In this blog, Greg Dean Comedy Tip 7: Understanding Joke Misdirection – Part 3, I’ll examine how misdirection works with Present Environment setups. In my previous blog, Greg Dean Comedy Tip 6: Understanding Joke Misdirection – Part 2, I explained the role of misdirection in Common Knowledge setups.
In Present Environment jokes, the accepted assumption that creates joke misdirection exists in the immediate surroundings. It can be a person who resembles a celebrity, which gets pointed out by the comedian. Some object on stage. My wife, Gayla Johnson, performed at the Igby’s Comedy Club Reunion at the Ice House in CA. Jan Smith, the former owner of Igyb’s started the show and put a bottle of water on a stool and left it there. The next seven comedians didn’t drink from it or even acknowledge it, until Gayla said,
“Want to thanks Jan Smith for hosting this event and in this time of drought, it was nice of you to supply only one bottle of water for all the comics.”
This got a big laugh. Take into account she was performing mostly for other comics, so they really appreciated how she got a joke from the Present Environment. The joke misdirection was that Jan sat his bottle of water on the stool and forgot it. Gayla recognize this and created an alternative scenario by using only a performed punch.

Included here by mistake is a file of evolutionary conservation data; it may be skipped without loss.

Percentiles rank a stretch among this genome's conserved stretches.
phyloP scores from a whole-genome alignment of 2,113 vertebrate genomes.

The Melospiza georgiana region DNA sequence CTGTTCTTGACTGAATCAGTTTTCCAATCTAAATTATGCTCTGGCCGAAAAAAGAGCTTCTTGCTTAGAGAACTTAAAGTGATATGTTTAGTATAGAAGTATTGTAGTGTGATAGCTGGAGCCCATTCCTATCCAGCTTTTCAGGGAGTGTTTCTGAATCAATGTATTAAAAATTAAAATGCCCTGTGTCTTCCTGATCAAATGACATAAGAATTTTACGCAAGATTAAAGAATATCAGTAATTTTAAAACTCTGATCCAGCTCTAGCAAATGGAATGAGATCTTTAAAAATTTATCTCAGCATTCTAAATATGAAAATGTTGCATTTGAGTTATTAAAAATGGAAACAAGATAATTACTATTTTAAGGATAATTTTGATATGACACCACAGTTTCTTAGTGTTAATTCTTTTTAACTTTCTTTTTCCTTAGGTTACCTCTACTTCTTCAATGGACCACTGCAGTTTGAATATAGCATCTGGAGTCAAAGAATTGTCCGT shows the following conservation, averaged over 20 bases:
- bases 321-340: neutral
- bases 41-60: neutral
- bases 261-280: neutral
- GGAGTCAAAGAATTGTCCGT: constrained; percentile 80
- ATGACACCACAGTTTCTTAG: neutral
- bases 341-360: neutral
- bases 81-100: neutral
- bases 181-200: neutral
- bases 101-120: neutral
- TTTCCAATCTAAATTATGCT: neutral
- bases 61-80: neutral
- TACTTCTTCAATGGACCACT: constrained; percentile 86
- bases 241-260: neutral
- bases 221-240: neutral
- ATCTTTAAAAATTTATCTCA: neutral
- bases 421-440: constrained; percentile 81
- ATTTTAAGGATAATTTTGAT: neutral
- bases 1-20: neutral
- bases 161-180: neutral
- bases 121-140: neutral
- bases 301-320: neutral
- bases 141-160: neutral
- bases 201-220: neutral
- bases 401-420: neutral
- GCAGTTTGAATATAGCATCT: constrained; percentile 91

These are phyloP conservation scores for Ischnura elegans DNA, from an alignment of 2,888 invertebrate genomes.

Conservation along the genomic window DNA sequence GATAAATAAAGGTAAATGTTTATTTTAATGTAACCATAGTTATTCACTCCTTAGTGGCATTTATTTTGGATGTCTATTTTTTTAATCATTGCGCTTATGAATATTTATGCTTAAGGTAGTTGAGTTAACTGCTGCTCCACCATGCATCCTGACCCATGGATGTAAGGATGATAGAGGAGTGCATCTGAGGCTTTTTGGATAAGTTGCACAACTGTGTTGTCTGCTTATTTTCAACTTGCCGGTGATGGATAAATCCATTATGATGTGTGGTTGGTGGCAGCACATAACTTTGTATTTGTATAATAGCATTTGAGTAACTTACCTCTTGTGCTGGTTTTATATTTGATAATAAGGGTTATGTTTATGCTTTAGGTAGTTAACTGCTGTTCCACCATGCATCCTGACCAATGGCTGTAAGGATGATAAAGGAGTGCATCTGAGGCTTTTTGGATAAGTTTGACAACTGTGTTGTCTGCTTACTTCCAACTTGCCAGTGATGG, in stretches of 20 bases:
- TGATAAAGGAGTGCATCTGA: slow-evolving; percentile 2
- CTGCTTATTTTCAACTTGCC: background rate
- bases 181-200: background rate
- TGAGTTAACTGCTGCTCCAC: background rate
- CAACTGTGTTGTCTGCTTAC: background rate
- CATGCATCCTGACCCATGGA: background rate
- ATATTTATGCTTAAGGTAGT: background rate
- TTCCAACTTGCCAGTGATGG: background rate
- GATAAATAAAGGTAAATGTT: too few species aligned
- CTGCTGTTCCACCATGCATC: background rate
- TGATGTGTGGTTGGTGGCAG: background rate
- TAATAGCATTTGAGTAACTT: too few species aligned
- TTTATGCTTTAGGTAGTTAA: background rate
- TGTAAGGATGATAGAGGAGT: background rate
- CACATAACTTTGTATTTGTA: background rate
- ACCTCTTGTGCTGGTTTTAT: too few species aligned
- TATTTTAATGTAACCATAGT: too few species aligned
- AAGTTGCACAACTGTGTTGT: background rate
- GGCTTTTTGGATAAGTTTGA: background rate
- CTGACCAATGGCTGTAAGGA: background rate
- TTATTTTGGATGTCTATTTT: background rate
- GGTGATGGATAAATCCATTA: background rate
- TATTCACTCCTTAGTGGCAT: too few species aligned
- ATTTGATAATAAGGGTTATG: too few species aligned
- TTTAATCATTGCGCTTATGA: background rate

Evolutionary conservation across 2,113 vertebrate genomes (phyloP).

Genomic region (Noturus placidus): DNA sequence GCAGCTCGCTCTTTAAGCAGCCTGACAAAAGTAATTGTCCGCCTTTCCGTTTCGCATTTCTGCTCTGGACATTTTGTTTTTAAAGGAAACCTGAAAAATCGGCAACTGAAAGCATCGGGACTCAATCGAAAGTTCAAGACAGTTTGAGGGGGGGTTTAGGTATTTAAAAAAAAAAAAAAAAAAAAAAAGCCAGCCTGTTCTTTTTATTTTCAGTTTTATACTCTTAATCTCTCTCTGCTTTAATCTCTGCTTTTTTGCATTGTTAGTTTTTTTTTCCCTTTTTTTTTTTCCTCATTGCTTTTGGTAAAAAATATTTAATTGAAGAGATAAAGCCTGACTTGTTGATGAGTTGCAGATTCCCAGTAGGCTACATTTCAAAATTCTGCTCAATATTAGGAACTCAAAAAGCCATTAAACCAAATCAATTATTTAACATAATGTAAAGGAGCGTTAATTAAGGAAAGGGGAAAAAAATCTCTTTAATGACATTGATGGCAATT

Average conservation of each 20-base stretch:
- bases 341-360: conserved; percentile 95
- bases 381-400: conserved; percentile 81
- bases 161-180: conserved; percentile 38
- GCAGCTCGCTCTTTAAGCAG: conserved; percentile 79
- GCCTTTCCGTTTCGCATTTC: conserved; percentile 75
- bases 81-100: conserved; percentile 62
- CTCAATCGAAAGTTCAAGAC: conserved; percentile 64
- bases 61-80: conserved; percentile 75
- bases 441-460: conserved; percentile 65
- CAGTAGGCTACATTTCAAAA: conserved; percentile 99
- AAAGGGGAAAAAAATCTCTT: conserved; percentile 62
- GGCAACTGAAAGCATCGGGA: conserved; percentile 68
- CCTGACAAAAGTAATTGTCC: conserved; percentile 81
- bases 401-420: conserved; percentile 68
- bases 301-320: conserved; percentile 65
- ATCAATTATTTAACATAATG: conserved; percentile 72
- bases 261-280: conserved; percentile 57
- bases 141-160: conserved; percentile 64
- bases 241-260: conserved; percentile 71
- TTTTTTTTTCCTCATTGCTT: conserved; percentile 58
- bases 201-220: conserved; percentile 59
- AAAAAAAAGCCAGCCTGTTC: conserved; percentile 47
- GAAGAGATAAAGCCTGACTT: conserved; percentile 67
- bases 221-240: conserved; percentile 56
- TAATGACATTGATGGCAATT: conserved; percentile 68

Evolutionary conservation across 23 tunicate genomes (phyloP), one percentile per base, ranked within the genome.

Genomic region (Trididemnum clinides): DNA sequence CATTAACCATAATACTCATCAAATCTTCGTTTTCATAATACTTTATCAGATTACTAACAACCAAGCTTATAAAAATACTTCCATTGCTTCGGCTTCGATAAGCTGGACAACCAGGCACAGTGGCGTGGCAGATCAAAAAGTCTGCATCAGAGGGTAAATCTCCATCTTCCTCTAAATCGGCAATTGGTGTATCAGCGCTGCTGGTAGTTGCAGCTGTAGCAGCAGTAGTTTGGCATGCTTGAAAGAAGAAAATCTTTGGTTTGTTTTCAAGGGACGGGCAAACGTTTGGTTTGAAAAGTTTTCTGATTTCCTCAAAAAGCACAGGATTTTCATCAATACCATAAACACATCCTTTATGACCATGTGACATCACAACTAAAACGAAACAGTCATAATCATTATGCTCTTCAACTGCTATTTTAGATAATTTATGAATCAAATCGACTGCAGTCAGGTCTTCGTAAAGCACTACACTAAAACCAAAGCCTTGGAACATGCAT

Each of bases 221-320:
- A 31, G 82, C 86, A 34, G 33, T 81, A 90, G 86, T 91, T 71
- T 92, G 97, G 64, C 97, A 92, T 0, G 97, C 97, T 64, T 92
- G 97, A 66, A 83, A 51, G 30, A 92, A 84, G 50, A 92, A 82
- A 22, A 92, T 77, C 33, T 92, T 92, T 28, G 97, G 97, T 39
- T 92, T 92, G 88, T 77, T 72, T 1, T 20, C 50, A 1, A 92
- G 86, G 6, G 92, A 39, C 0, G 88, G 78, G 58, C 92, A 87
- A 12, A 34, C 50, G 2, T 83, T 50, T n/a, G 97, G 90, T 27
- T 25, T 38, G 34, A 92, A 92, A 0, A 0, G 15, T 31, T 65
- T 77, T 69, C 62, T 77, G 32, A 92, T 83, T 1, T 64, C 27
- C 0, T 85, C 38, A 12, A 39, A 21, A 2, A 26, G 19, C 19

Here’s another example: I had a 13 year old student in my stand-up comedy classes Los Angeles, named Nermin Zajic. Yes, we had jokes about his name. To make sure he could perform in my stand-up comedy classes’ showcase, I had made special arrangements with the World Famous Comedy Store in West Hollywood because the club required everyone to be 21 or over. They would allow him to perform in my showcase only if he stood outside, until his mother escorted him to the room just to do his show, and then back out again. Since he knew everyone in the room would be over 21, he wrote this joke:
I suggested he walk on stage and stand for a few seconds to let the chatter calm down about a boy his age being in the club, then said,
“How many people here are going through puberty?”
He got a huge laugh and applause for being so young and so clever. He recognized that no one in that room would be going through puberty and used the Present Environment as the joke misdirection for his opening line.
There are only two information sources for setups: Performed one-liner setups which create a target assumption as the misdirection and a performed punch to shatter that assumption. And the not-performed, Shared Knowledge misdirection which requires a performed punch to shatter an existing target assumption. The Shared Knowledge is a not-performed, therefore invisible, joke misdirection to the untrained comic mind.
In my next blog, Greg Dean Comedy Tip 8: Assumptions – Part 1, I’ll demonstrate how recognizing assumptions will make you a funnier joke writer and comedian.